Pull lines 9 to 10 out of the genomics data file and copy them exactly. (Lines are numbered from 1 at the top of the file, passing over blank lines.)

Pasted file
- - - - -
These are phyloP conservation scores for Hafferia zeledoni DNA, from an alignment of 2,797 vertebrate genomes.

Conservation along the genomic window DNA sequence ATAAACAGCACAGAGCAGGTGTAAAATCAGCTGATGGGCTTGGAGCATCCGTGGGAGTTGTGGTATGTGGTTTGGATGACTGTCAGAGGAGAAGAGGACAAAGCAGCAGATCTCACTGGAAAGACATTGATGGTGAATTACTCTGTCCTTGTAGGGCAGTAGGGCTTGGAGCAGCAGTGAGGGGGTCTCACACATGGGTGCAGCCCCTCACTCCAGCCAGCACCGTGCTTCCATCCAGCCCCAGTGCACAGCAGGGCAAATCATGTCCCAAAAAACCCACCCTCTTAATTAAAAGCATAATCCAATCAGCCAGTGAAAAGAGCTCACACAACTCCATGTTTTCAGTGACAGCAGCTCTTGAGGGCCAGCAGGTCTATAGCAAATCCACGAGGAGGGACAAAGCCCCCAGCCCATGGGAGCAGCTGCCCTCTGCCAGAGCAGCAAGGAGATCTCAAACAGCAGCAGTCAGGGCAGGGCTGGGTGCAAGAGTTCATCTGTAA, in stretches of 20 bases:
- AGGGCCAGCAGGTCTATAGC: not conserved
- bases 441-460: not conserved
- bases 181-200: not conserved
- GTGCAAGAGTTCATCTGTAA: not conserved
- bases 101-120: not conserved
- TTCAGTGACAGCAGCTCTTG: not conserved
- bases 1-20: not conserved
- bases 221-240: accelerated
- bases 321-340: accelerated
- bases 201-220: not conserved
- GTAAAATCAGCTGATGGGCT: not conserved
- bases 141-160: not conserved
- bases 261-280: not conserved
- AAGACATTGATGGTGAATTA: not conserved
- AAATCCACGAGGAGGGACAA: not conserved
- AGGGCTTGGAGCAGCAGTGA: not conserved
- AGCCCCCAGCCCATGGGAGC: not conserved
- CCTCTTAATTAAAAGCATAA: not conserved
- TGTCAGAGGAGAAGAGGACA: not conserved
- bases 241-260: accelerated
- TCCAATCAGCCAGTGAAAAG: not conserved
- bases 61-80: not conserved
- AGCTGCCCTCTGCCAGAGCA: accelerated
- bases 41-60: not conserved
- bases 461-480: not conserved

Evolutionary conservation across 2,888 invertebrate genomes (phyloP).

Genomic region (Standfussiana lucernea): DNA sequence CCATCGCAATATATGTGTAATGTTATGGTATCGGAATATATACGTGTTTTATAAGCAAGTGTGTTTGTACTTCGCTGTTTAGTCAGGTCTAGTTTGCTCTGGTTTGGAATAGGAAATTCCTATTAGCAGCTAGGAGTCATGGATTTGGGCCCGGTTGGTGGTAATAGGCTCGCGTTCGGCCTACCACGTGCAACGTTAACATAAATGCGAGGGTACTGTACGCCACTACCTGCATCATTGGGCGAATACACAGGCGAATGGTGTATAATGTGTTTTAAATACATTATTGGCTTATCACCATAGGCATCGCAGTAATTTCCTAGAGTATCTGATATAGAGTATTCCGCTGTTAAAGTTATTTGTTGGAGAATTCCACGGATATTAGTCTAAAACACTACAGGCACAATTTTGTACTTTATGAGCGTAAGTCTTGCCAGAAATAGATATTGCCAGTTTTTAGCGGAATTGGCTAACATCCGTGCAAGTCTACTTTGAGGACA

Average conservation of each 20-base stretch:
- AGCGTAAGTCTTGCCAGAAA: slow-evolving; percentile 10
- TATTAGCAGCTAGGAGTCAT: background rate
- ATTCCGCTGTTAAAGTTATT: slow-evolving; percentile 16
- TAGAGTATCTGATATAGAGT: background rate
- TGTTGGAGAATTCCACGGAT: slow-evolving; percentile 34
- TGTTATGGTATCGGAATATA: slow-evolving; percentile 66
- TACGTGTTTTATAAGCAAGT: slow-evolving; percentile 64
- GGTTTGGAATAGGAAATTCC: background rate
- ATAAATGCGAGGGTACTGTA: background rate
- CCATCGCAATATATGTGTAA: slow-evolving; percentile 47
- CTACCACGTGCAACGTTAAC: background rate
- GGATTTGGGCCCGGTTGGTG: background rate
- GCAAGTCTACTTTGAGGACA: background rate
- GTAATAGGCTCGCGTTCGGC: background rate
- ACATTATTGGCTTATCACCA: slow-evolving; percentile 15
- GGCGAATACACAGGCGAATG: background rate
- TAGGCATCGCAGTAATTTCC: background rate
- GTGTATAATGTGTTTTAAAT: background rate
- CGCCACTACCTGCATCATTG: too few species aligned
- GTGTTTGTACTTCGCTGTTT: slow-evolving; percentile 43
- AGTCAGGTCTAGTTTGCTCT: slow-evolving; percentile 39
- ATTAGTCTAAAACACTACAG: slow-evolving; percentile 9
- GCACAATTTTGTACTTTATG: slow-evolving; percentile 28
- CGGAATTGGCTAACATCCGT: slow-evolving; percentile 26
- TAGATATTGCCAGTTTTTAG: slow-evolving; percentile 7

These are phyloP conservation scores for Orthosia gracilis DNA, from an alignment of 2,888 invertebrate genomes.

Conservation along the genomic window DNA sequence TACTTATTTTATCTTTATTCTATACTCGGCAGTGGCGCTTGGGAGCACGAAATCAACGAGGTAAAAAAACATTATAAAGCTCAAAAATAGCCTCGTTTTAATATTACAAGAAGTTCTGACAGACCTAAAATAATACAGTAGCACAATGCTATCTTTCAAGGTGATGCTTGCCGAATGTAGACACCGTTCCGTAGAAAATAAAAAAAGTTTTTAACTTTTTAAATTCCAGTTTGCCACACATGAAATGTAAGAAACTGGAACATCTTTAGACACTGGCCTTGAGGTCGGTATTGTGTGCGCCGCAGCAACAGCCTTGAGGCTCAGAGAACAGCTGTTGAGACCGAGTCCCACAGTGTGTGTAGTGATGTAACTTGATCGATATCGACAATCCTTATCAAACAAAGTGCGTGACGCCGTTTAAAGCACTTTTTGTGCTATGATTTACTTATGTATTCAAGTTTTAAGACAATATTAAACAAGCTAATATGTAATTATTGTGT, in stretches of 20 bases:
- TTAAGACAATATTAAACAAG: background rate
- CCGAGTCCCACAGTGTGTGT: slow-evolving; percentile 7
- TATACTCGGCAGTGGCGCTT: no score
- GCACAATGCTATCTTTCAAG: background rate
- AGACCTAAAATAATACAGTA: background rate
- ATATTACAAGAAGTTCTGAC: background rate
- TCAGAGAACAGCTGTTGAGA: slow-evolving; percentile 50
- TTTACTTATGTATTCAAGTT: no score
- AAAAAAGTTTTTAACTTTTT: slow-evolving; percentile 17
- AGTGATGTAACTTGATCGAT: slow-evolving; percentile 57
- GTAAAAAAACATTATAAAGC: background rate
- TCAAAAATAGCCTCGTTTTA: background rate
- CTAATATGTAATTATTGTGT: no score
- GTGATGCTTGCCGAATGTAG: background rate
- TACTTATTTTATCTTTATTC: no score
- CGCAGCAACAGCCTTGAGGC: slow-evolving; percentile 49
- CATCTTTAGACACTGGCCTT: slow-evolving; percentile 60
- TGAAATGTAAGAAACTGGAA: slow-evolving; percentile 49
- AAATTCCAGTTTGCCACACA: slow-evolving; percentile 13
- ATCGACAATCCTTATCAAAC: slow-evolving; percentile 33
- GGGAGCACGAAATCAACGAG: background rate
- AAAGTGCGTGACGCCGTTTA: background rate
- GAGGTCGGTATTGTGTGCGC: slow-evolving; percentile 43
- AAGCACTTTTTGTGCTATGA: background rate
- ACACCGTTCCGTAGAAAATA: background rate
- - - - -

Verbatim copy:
- bases 1-20: not conserved
- bases 221-240: accelerated